Aesop Rock

Aesop Rock

Aesop Rock

Blockhead and Black Moth Super Rainbow

Orlando, Florida • Saturday, November 9, 2007

Port-o-potties and a beer stand do not a $15 show make. Orlando’s Anti-Pop Music Festival banished Aesop Rock and company to the Social’s back parking lot for their performances. The concert stage was like Transformers meets Pimp My Ride — an 18-wheeler that transformed into a concert stage with massive speakers, lighting and a video screen. Blockhead kicked things off with instrumentals from his Music by Cavelight and Downtown Science albums, throwing in a bizarre remix of Chris Isaacs’ “Wicked Game.” I never tire of watching audiences watching DJs stand on stage and do nothing… don’t they know where the beer stand is? It’s next to the port-o-potties. Black Moth Super Rainbow were nowhere near as hippy-dippy in person as on mp3, their groovy bass lines and synthesized vocals sounding much like the French duo Air.

<div class="i-credit">S D Green</div>

S D Green

alt=”Aesop Rock”/>

S D Green
Aesop Rock

[/caption]

Speaking of air, this kind of venue could spell disaster for Aesop. Hip-hop shows are notorious for poor sound. Open-air concerts, the great devourers of sonic separation, can make even 50 Cent’s nursery rhymes hard to hear. Aesop’s polysyllabic riddles require a lyric sheet and a bouncing ball if you have any hopes of deciphering the words:

“Put one up shackle me, not clean logic procreation/I did not invent the wheel I was the crooked spoke adjacent/While the triple sixers lassos keep angels roped in the basement/I walk the block with a halo and a stick poking your patience…”

Not exactly hip-hop haiku. None of this, of course, should translate into a rocking concert, but something transformative happened to Aesop’s music in this setting. The obtuse sound actually worked to his favor. He stuck mostly to new material off his latest, None Shall Pass, sprinkling in fan favorites like “Lucy” from his Labor Days EP. The open-air audio reduced the low-key title track off None Shall Pass to a pounding two-note bass line that barely registers on the recording. Similarly, shuddering bass goosed the reflective mood piece “Daylight” into a thumping dance track. The tune got the crowd chorus chanting and doing their hip-hop tomahawk thing (one arm in the air bobbing like an ocean of castaways).

Aesop is more animated than you would think such an intricate MC would be. With the music all low-end, it left plenty of room for his lyrics to cut through — at least at the front of the stage. His delivery was crisp (he even dropped a verse a cappella), and he didn’t miss a word, bobbing and weaving all over, showing love to both sides of the stage, and stopping to rap along with hype man Rob Sonic — a great MC in his own right who probably should have opened the show. The fans fed off Aesop’s energy and did their best to wiggle, shake, and reiterate what snippets of his lyrics they knew. Credit the strong female presence in the audience – at least half were women – with the positive vibe, helping to soften up the hip-hop bros who usually just mean mug, nod, and blow weed smoke into the air.

In the end, the workman in Aesop adjusted to the liabilities of the “venue”. It would be great to see him in a more intimate setting where the storyteller, “Aesop,” side of him could shine, but when called on to “Rock,” he could punch the clock and get down to work.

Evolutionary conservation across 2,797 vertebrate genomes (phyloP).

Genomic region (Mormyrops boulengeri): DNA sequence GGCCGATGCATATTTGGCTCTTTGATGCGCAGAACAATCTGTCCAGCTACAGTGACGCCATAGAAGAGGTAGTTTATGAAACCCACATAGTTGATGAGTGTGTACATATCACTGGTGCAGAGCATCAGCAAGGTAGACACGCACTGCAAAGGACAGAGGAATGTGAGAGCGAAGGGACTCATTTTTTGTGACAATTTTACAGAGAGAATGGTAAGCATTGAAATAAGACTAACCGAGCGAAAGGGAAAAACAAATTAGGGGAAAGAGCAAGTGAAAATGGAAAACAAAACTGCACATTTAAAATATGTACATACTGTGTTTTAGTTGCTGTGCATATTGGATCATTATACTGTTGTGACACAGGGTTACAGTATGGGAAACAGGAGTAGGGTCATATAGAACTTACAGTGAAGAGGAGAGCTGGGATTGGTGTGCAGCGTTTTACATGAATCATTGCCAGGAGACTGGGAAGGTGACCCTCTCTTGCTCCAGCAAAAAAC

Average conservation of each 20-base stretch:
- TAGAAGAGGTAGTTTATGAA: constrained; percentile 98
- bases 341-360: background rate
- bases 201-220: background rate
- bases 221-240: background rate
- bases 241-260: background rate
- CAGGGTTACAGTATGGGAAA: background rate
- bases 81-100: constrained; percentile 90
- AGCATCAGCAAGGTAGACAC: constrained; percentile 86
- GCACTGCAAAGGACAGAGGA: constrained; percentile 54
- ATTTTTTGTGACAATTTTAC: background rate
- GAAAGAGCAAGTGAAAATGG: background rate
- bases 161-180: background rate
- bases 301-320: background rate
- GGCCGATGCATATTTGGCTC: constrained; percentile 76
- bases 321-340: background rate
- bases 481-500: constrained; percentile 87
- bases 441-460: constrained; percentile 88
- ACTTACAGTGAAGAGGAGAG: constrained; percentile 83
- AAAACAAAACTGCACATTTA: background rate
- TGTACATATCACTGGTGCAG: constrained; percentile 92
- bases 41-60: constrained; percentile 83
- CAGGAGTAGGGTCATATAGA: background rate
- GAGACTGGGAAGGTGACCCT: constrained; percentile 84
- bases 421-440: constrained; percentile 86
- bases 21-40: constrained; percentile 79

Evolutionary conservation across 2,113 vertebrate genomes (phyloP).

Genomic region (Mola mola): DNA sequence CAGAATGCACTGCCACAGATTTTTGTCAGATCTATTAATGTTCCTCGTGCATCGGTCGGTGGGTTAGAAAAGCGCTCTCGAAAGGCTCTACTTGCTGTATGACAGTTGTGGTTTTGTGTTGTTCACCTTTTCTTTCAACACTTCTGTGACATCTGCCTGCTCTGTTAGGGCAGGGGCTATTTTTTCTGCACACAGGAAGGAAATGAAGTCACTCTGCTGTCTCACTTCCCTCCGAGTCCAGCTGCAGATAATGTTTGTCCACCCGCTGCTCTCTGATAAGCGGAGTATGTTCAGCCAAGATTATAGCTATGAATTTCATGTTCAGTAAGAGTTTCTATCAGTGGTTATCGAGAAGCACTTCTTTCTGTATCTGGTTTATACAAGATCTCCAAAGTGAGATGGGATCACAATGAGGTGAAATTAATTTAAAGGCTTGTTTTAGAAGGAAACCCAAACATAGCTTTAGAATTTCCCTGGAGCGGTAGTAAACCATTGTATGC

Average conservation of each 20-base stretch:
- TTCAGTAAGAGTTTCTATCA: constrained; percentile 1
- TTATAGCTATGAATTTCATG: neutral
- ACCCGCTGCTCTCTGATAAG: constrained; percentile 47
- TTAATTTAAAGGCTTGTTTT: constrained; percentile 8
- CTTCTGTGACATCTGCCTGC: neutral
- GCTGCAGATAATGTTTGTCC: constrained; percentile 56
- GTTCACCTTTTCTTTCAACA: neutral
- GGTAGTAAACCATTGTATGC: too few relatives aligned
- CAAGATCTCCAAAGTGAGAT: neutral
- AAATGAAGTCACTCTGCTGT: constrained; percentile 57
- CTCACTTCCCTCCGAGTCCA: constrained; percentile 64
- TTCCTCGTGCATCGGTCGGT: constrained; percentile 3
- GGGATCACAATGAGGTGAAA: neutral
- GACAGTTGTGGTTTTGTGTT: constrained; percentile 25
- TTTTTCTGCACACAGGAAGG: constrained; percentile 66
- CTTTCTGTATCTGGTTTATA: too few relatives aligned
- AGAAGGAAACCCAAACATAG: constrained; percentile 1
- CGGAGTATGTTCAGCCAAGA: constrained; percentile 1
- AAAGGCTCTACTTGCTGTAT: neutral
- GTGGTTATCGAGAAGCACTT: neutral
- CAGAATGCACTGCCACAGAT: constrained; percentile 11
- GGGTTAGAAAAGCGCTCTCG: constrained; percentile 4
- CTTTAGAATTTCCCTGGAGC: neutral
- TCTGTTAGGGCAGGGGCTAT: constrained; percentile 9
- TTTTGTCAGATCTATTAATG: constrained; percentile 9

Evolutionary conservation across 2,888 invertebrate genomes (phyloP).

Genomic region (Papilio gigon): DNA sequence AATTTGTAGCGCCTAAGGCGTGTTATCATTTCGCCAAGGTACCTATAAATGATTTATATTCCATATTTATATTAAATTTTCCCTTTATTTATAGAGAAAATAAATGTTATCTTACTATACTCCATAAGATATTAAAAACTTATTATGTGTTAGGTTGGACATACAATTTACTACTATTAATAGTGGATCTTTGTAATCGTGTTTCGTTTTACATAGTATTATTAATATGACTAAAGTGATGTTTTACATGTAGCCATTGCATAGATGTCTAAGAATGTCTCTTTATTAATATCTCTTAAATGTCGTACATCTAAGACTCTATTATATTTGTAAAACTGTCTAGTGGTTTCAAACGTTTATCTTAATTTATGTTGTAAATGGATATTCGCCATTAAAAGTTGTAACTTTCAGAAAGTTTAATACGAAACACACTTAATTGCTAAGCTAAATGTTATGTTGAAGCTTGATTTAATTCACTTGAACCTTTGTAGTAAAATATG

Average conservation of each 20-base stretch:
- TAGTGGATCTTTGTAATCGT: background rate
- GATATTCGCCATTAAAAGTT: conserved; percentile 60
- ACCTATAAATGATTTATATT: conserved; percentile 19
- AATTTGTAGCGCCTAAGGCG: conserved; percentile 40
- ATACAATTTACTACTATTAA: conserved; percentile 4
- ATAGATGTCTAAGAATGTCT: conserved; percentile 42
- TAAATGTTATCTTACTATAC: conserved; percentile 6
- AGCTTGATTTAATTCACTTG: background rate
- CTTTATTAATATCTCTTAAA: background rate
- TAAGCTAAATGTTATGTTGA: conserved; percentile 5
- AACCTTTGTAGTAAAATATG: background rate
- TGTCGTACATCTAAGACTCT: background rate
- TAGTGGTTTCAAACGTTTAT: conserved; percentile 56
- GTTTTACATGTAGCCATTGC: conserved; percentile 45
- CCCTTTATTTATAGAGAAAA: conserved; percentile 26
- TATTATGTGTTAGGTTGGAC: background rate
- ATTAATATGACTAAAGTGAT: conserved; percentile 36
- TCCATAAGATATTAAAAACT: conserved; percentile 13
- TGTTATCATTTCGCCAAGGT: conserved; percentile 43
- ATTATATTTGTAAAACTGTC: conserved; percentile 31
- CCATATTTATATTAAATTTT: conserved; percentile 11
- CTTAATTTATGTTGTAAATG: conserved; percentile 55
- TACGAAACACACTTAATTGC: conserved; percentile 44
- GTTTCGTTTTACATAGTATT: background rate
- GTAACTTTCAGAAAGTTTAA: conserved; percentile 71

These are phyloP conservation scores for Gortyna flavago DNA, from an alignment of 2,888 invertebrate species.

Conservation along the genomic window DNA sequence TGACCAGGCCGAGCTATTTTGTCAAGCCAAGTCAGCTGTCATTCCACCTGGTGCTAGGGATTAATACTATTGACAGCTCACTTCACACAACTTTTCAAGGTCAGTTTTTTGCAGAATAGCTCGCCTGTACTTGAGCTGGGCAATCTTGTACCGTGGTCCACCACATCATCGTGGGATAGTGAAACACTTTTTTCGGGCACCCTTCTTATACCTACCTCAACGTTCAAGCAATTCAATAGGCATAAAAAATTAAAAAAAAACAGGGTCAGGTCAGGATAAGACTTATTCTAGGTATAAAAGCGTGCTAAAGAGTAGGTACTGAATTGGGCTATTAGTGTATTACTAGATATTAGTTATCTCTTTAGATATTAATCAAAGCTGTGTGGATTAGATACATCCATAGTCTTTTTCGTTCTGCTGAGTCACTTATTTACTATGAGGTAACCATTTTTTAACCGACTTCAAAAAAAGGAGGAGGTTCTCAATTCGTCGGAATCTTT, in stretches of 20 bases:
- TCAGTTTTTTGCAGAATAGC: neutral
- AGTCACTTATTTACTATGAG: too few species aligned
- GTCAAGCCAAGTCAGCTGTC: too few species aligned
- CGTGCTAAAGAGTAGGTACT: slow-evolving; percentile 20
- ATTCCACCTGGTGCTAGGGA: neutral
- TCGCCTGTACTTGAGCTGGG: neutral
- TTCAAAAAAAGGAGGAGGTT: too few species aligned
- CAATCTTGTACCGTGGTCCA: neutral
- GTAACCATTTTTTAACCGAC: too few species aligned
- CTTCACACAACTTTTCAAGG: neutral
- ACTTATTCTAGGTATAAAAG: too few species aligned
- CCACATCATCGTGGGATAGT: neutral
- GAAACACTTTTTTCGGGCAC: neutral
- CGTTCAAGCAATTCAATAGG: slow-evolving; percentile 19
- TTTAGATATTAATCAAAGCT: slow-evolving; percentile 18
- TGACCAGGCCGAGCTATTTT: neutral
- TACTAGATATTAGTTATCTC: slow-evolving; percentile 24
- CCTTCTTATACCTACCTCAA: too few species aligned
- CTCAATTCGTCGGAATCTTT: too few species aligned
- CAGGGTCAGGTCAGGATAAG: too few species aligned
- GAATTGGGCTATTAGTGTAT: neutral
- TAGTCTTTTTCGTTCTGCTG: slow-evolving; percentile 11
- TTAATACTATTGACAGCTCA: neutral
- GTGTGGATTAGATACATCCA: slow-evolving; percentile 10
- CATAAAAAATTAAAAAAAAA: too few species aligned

Aesop Rock: www.definitivejux.net/jukies/aesop_rock

Leave a Comment

Your email address will not be published. Required fields are marked with *

Recently on Ink 19...

  • The Reading Room
    The Reading Room

    Today’s episode features author Anna-Marie O’Brien talking about her book Adventures of a Metalhead Librarian: A Rock N’ Roll Memoir with Ink 19’s Rose Petralia.

  • Bush Tetras
    Bush Tetras

    Rhythm and Paranoia (Wharf Cat). Review by Scott Adams.

  • Tom Tom Club
    Tom Tom Club

    The Good The Bad and the Funky (Nacional). Review by Julius C. Lacking.

  • Barnes & Barnes
    Barnes & Barnes

    Pancake Dream (Demented Punk Records). Review by Carl F. Gauze.

  • Jeremiah Lockwood
    Jeremiah Lockwood

    A Great Miracle: Jeremiah Lockwood’s Guitar Soli Chanukah Album (Reboot). Review by Bob Pomeroy.

  • Metallica: The $24.95 Book
    Metallica: The $24.95 Book

    From an underground band that pioneered the thrash metal sound, to arguably the biggest rock act in the new millennium, Metallica has had a long and tumultuous history. Ben Apatoff scours a myriad of sources to catalog this history in his new book.

  • Araceli Lemos
    Araceli Lemos

    Shortly after AFI Fest 2021 wrapped, Generoso spoke at length with director, Araceli Lemos about her award-winning and potent feature debut, Holy Emy. Lemos’s film uses elements of body horror in her story about the exoticization of two Filipina sisters living in Greece and how that exploitation creates a distance between them.

  • Southern Accents 55
    Southern Accents 55

    A woofin’ good time with cuts from Hank Williams, Muddy Waters, Delta Moon and more from KMRD 96.9, Madrid, New Mexico!

  • Rosencrantz and Guildenstern are Dead
    Rosencrantz and Guildenstern are Dead

    Absurdism with a healthy dose of air conditioning.

  • Mixtape 172 :: My Old Bassist
    Mixtape 172 :: My Old Bassist

    Like pre-teens throwing every liquid into the kitchen blender and daring each other to drink the results, Woody and Jeremy fuse all manner of sounds legitimate and profane into some murky concoction that tastes surprisingly good.

From the Archives